In edition 317 of BC Disease News (here), we reported on a noise-induced hearing loss (NIHL) claim, valued at £142,000, which was being advanced by 34-year-old, Louis Kinsley, formerly of the Royal Engineers corps in the British Armed Forces.
We identified that there had been a noticeable increase in media spotlight on civil compensation claims, commenced against the Ministry of Defence (MoD).
Subsequently, on 30 December 2020, The Daily Mail published details of a High Court writ, in respect of a NIHL claim, pursued by a former Glaswegian soldier.[i]
Seeking £715,366.22 in damages, Alistair Black, aged 41, maintains that when he joined the British Army, in 1996, his hearing was ‘perfect’.
However, over the course of 21-years of service, he alleges that he was exposed to excessive noise levels when travelling in military transport and each time he ‘zeroed’ weapons, including machine guns, rifles, grenades, rocket launchers. Further, that exposure to gunfire is responsible for his NIHL and tinnitus that he now suffers from.
Having been medically discharged in March 2017, the Daily Mail reveals that the claim was issued outside of the 3-year limitation period for personal injuries, supposedly because he ‘did not realise he could claim’ until prompted to on a veterans forum.
Should Mr. Black’s inevitable application to disapply the primary limitation period be successful, under s.33 of the Limitation Act 1980, the High Court will proceed to hear that the MoD was negligent in its role as employer.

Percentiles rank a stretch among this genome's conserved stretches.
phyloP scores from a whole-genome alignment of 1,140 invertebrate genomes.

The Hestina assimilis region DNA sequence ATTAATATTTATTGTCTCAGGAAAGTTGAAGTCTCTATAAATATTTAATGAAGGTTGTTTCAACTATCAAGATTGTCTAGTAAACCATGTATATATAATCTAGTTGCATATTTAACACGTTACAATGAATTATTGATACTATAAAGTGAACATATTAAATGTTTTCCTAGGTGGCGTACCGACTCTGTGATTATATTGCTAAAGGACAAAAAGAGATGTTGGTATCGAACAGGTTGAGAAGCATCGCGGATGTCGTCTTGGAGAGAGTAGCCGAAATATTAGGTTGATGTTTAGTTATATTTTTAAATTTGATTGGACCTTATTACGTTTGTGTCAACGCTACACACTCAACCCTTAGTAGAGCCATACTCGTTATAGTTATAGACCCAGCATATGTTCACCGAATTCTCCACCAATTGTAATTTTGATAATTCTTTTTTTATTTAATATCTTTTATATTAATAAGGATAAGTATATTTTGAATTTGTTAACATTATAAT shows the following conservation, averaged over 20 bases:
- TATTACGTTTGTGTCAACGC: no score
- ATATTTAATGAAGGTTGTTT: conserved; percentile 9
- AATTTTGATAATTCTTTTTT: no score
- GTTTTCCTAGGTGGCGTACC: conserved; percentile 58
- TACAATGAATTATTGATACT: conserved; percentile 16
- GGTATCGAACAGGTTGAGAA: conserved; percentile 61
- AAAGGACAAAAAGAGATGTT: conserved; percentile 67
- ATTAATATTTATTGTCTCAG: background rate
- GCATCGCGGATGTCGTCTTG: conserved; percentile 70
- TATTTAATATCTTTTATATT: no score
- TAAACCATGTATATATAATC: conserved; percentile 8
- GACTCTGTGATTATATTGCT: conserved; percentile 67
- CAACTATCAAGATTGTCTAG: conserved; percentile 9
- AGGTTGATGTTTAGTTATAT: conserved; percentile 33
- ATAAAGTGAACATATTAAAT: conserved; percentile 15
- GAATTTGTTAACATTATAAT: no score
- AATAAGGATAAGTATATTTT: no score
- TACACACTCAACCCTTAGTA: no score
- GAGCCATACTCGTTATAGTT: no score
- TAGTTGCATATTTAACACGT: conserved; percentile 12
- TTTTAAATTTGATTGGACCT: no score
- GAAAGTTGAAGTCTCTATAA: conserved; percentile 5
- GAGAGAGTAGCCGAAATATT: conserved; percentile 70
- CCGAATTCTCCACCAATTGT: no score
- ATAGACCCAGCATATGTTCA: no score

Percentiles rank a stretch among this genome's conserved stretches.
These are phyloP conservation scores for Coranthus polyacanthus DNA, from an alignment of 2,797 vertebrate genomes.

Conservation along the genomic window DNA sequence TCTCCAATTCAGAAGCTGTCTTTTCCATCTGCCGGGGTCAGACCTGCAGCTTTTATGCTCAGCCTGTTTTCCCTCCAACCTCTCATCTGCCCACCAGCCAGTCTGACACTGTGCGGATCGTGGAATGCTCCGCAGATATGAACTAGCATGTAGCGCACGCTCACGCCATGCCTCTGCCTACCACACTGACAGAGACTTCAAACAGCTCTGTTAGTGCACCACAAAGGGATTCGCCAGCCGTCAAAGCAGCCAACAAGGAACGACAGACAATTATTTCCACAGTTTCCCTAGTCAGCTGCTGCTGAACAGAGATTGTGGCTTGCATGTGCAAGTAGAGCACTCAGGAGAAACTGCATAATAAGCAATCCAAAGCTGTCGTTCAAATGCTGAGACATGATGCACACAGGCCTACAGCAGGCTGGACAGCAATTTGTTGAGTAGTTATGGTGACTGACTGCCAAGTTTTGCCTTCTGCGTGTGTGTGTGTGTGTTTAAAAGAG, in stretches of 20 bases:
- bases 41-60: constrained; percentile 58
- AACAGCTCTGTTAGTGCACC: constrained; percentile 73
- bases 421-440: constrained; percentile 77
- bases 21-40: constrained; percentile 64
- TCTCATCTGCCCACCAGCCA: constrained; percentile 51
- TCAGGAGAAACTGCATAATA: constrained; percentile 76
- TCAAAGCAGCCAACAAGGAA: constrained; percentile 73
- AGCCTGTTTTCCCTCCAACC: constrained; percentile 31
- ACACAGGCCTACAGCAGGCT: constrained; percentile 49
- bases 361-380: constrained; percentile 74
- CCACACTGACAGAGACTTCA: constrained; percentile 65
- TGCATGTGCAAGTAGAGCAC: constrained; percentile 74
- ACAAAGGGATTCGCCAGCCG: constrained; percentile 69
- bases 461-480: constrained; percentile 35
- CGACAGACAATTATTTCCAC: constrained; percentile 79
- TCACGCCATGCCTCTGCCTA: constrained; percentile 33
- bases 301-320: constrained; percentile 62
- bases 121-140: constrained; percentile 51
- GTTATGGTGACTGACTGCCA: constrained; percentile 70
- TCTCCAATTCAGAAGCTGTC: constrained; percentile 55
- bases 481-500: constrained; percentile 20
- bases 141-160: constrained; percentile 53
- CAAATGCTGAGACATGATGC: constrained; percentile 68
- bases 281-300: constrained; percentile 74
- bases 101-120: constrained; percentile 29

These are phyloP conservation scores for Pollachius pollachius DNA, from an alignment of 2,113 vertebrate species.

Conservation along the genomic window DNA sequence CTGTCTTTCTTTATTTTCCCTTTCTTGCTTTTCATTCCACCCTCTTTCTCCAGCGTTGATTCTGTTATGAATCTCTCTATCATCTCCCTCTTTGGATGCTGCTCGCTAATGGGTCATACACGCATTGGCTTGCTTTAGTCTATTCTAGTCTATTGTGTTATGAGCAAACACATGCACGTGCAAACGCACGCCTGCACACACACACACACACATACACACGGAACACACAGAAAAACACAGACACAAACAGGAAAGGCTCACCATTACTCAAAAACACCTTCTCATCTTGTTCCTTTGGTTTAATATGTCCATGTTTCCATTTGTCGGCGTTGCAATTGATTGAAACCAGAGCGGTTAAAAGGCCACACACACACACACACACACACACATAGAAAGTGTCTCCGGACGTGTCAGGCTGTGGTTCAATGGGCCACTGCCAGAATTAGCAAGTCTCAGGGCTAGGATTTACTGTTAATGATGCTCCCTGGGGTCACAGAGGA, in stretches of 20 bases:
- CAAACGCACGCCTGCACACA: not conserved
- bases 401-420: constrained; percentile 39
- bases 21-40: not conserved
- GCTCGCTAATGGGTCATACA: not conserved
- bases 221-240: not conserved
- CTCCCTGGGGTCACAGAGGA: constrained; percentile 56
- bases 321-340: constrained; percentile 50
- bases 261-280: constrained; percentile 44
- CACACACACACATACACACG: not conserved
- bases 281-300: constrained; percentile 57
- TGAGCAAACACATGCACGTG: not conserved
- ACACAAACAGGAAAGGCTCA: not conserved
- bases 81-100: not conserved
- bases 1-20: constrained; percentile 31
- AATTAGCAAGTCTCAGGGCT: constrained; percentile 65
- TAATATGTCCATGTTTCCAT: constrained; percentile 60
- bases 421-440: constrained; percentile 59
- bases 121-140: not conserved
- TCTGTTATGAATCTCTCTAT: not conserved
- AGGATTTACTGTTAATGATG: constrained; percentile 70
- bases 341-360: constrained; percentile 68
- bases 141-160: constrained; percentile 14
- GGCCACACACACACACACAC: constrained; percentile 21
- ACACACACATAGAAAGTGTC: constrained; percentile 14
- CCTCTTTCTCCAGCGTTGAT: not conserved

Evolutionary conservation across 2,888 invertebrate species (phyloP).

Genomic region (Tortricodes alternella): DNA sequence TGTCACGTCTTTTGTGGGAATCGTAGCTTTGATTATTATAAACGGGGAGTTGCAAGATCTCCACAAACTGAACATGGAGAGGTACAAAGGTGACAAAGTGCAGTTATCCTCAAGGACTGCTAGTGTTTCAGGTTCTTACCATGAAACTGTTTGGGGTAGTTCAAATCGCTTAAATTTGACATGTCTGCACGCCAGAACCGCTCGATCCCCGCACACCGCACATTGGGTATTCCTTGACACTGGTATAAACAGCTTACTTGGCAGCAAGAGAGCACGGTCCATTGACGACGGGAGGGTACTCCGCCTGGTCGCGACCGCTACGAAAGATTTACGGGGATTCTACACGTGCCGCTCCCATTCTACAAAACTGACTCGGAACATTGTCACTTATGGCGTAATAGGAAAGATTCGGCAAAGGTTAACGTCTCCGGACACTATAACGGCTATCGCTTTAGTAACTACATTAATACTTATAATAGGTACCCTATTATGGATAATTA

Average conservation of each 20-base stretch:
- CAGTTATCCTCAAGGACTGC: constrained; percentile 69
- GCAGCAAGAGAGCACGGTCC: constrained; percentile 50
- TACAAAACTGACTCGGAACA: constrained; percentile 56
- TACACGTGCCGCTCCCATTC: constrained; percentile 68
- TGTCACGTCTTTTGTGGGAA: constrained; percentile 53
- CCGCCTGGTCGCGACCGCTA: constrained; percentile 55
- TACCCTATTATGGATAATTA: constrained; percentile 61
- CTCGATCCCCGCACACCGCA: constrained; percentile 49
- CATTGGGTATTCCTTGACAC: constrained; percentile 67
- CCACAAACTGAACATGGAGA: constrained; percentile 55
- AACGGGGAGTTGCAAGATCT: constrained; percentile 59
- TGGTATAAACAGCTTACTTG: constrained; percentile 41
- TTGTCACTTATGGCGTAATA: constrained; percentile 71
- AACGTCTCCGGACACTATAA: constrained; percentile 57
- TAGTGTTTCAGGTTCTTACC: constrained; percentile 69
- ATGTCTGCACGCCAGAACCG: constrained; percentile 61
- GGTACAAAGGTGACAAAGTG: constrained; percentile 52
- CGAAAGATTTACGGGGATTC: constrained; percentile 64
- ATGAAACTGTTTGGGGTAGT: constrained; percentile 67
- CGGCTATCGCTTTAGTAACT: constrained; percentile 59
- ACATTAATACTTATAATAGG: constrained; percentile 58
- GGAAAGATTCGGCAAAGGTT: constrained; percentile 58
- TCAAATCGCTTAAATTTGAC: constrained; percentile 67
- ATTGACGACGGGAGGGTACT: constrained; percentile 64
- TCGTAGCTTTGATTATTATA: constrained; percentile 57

Written accusations of negligence, purported in the writ, include the fact that the MoD failed to provide and enforce the wearing of adequate and correctly-fitted ear/noise protection (defenders, earplugs, ear muffs, etc.). Additionally, that it failed to warn of the dangers of exposure to excessive noise exposure, in part, by failing to heed information and warnings in circulating medical and industrial publications.
Anecdotally, Mr. Black recollects a live firing exercise in Catterick, Northern Ireland, in 1997, during which he was ostensibly ordered by trainers to leave one of his ears uncovered (by ear defenders), in order for him to hear instructions. Towards the latter stages of his basic training, he was informed that his sense of hearing was ‘poor’ and that he could not continue until clinicians had assessed him. He spent 2-months waiting in a holding platoon, but exposure to noise did not cease, because hearing protection was not worn.
Despite having been generally confined to office-based work from 2000 until the end of his Army career, he was deployed to Northern Ireland nine times and served in Germany, Bosnia, Kenya, Kosovo, Iraq, the Falklands, Cyprus, and Afghanistan. Every year, he undertook weapons training and fieldcraft exercises, with a sustained element of noise exposure.
It is understood that the claimant will be seeking digital hearing aids and this will likely account for a substantial proportion of his Schedule of Loss, alongside other heads of special damages, such as future loss of earnings and loss of pension.
[i] Katie Feehan, ‘Ex-soldier, 41, sues Ministry of Defence for £700,000 because loud machine guns, grenades and rocket launchers damaged his hearing’ (30 December 2020 Daily Mail) <https://www.dailymail.co.uk/news/article-9099471/Ex-soldier-41-sues-MoD-700k-claiming-loud-machine-guns-weapons-damaged-hearing.html> accessed 6 January 2021.